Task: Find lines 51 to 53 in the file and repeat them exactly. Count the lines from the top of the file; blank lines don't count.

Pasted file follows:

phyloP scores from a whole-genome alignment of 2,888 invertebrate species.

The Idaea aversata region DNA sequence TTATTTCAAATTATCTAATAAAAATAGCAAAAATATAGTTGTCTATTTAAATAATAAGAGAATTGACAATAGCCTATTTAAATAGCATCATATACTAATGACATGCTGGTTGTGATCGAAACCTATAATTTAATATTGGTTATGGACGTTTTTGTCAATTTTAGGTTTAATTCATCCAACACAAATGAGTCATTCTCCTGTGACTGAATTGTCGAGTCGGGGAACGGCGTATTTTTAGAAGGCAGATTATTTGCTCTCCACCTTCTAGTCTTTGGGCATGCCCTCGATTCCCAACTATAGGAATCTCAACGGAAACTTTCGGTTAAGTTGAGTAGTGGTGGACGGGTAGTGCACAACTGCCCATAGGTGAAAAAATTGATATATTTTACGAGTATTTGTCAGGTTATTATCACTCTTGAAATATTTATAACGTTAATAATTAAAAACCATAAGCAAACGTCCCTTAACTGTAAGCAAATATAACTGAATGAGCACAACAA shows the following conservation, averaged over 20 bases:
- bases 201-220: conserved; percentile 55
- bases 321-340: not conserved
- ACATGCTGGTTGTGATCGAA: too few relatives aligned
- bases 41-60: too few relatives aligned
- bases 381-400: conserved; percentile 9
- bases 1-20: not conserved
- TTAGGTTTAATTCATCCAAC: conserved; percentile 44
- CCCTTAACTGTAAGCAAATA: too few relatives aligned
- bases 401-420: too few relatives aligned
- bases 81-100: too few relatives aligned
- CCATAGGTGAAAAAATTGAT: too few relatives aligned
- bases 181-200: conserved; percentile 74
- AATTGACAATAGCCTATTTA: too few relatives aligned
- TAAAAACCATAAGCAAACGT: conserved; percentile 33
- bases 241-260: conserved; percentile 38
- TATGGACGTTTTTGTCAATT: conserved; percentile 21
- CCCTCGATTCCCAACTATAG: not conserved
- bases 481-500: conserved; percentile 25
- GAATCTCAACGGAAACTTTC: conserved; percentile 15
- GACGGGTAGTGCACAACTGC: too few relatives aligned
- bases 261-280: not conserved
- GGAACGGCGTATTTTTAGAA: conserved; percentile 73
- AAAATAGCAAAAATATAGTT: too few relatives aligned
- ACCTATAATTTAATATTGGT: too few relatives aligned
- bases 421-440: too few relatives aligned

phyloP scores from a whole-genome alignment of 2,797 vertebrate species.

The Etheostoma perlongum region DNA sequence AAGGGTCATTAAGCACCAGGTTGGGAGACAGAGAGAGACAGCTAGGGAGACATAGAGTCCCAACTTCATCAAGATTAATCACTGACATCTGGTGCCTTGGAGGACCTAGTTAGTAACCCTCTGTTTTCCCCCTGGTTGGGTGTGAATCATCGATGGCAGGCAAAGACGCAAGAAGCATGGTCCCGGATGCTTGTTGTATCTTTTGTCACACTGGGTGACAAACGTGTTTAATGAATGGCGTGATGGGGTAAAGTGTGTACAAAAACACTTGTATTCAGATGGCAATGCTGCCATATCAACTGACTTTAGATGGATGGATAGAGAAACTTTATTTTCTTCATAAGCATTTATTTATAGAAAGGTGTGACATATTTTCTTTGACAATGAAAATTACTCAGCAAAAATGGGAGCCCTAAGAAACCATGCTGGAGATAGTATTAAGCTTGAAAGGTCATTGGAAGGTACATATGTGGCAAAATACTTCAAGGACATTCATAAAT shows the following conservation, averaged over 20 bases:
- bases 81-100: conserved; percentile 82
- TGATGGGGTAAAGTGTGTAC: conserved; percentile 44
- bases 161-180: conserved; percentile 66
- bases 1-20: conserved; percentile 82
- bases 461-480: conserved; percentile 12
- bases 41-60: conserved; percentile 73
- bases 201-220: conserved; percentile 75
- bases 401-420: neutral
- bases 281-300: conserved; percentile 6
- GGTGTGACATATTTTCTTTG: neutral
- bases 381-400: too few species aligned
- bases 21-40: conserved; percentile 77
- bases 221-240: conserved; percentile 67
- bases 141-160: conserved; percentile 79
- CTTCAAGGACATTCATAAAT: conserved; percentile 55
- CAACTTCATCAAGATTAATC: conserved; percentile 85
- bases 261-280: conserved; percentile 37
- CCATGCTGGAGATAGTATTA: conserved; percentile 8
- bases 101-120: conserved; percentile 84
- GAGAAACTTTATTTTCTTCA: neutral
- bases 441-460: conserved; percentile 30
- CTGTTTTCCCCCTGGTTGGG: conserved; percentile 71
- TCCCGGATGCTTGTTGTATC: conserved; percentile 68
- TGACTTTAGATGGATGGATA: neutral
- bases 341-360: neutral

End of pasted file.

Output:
- CTGTTTTCCCCCTGGTTGGG: conserved; percentile 71
- TCCCGGATGCTTGTTGTATC: conserved; percentile 68
- TGACTTTAGATGGATGGATA: neutral